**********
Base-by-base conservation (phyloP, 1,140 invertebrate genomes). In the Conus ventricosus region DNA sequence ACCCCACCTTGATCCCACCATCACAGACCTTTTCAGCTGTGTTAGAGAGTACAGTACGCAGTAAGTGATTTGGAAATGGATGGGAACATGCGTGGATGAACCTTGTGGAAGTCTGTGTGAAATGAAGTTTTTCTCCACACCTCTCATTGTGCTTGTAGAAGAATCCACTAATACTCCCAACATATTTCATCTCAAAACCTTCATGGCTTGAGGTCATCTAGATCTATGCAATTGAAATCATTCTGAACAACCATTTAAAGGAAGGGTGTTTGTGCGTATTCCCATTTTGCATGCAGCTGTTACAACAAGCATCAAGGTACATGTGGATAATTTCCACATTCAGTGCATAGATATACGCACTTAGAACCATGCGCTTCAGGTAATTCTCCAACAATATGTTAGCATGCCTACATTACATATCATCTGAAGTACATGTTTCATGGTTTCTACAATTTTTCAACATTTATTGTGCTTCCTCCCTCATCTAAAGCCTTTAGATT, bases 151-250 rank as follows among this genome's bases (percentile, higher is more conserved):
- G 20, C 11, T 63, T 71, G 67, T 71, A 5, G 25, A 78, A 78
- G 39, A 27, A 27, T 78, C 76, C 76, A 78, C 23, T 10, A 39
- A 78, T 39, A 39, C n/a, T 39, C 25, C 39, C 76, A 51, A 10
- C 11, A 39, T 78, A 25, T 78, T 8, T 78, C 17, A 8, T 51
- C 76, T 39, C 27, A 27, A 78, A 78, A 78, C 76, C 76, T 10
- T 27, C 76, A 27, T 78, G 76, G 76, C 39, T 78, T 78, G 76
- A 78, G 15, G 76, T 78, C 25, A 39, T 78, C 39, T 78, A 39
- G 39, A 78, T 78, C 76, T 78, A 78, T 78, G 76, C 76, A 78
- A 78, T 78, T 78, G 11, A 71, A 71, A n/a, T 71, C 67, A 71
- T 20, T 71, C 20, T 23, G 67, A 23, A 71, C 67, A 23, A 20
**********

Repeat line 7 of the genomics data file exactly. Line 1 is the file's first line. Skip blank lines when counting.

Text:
- T 27, C 76, A 27, T 78, G 76, G 76, C 39, T 78, T 78, G 76